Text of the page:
# Getting Down With the Luge

#### Forces & MotionRecreationSportsKinematicsDynamicsFriction

In the movie Cool Runnings (1993) John Candy's character shows some film to introduce his newly formed Jamaican team to the sport of bobsledding. He states that “in bobsledding bones don't break…they shatter.” I guess there's no good way to introduce bobsledding. This goes double for the luge.

The luge is much like the more well-known sport of bobsledding; it uses the same track and follows the same basic idea: get down the hill as quickly as possible. However, instead of being contained within the limited protection of a bobsled, lugers race down the icy track on a toboggan about the size of two skate boards. Any collision during this 150km/h ride and it's the luger's body that is bearing the impact…Yikes!

The luge, a French word meaning “racing sled”, became an Olympic sport in 1964 in Austria. During that inaugural competition one rider died during a run. But that wasn't dangerous enough; nowadays, at least one of the four runs a luger must complete must be done at night.

The genius behind John Candy's plan in Cool Runnings was his idea that using sprinters as bobsledders would give their team an advantage with the start of the run. The premise was sound, since in both the luge and bobsled events one-tenth of a second advantage at the start ends up being three-tenths of a second advantage at the end.

Unlike bobsledding, in the luge the riders do not run with the sled to start; they propel themselves while holding on to two bars and then “paddle” using spiked gloves for extra speed. After the start the following factors affect the sleds speed:

temperature wind speed weight of the rider steepness of the track friction

There are three main forces that act on a luge as it whizzes down an icy track (here's the Physics we promised!): 1) Gravity pulls the luge towards the centre of the Earth (more on this later); 2) the Normal Force is exerted by the track pushing up against the luge and acts perpendicular to the surface of the track; and 3) Friction, which always acts opposite to the direction of motion, is caused by the rubbing of the blades against the ice (see figure).

There are rules to ensure that no team gains an unfair advantage, such as the maximum combined weight of sled + rider. This prevents heavier riders from having an advantage, since lighter ones can add weight to their sleds to make up the difference.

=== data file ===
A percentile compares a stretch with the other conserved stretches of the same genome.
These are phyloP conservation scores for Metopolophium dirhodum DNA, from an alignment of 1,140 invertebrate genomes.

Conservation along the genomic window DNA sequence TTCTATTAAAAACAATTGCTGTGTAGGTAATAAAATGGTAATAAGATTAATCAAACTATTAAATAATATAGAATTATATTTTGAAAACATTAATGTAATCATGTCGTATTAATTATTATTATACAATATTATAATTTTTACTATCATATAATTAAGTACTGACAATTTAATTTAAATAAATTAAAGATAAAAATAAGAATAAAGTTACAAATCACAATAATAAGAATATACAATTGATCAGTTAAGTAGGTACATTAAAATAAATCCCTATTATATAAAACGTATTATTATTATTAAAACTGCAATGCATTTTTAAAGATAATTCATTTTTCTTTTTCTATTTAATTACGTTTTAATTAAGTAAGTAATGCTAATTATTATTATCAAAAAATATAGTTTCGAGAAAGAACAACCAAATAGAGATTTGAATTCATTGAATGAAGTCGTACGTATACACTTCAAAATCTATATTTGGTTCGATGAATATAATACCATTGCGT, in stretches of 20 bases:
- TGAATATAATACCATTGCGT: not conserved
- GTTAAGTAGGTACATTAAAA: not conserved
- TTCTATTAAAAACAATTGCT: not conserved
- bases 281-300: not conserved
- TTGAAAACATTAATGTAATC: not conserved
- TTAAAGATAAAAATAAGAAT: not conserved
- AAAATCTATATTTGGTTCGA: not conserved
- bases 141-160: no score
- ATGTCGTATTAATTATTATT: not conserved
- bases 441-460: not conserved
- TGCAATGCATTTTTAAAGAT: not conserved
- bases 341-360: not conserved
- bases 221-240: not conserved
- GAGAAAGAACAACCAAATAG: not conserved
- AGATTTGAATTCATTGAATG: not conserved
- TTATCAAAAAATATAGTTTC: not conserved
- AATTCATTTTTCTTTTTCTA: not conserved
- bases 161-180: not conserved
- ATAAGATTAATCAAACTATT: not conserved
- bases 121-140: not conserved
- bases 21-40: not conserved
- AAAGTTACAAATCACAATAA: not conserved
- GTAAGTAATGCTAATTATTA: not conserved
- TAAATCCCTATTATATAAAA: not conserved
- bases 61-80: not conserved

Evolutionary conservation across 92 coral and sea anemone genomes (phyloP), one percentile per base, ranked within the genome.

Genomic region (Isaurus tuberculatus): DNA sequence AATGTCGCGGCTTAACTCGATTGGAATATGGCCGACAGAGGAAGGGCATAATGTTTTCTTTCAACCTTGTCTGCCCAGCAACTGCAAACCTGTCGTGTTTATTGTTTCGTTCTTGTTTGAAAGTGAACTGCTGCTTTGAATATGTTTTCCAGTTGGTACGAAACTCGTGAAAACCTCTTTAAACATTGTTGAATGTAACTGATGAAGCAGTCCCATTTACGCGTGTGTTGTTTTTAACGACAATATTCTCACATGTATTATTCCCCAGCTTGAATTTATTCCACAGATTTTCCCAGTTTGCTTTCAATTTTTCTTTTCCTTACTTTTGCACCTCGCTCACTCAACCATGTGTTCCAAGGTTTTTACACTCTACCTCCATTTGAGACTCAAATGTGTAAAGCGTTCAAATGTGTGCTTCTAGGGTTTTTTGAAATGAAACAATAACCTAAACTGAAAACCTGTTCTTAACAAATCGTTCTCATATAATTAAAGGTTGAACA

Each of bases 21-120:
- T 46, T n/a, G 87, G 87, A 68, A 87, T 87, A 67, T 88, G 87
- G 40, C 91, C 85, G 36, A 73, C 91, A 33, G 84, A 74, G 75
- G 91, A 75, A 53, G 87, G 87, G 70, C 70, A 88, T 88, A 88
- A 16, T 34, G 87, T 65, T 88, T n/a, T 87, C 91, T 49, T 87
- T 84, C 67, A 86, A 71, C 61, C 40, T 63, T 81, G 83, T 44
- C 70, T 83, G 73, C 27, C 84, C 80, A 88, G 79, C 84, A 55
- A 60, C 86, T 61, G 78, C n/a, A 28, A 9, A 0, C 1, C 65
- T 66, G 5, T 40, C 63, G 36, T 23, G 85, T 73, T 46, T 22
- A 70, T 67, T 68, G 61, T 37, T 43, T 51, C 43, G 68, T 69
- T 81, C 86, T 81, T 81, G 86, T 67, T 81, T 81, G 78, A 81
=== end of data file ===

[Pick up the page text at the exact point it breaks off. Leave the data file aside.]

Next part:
Other rules prevent riders from tampering with their equipment; in 1968 the German women's Olympic luge team was disqualified for heating the runners of their sleds. Why would this be a cause for disqualification? If you recall your physics classes, friction is the force that slows down moving objects since it acts opposite to the direction of motion. Ice is a surface that exerts very little friction on objects to begin with (as you've probably experienced trying to walk on icy sidewalks!), and the surface of the runners/blades on a luge are made of slippery substances to reduce this friction even further. But heat, as you know, would melt the ice beneath the sled and the end result would cause: 1) even less friction, 2) a very unfair team advantage…and 3) a disqualification!

Steering the sled as it barrels down the track is a whole other story. The only way to steer is for the rider to lean from one side to the other. This might seem simple enough but as the sled travels 150km/h down the track going around 180-degree curves it is common for the rider to experience gravitational force, or G-force, of up to 4-times that of the normal force of gravity! The force is so great it often causes riders to “lose their head”; a luge term to describe when your head is pushed back with so much force it hits the ice.

The gravitational force is responsible for increasing the luge's speed, or accelerating, down the track since it is the force that pulls the luge towards the center of the earth. It is also responsible for holding the sled (and the rider!) to the wall of a banked turn.

But, the faster the rider goes, the more air resistance occurs, causing drag, which slows the luge down. Although drag would seem like a bad thing, the good part is that it puts the breaks on the gravitational force to prevent the rider from speeding out of control. The drag is also important at the end of the race; after passing through the finish line's electronic beam the rider will sit up to decelerate. Sitting up decreases velocity by reducing the rider's aerodynamics and increasing resistance (i.e., drag) until the rider is able to come to a complete stop.

As you can see, there are a lot of forces acting on the athlete and sled during (and after) a ride, all of which are needed for a successful race.

Of all the sports in the Olympics the luge may seem like the one with the least skill involved. But, most people are unaware of the subtle strategies employed to increase aerodynamics, such as pointing their toes (again, reducing air resistance) and wearing specially designed skin-tight suits. Many do not realize the danger involved; in fact, it is amongst the most dangerous sports in the Olympics next to the skeleton, in which riders go down head first instead of feet first like the luge. It also is probably one of the sexiest sports when it comes to the double competition. Two people in spandex holding on to each other for dear life; as far as spectator sports go, it doesn't get any better than that.

For more luge information check out these websites:

Tristan Carter is a journalism student at the University of Toronto at Scarborough where he plays on the basketball team. In addition to writing, he is currently seeking an internship.

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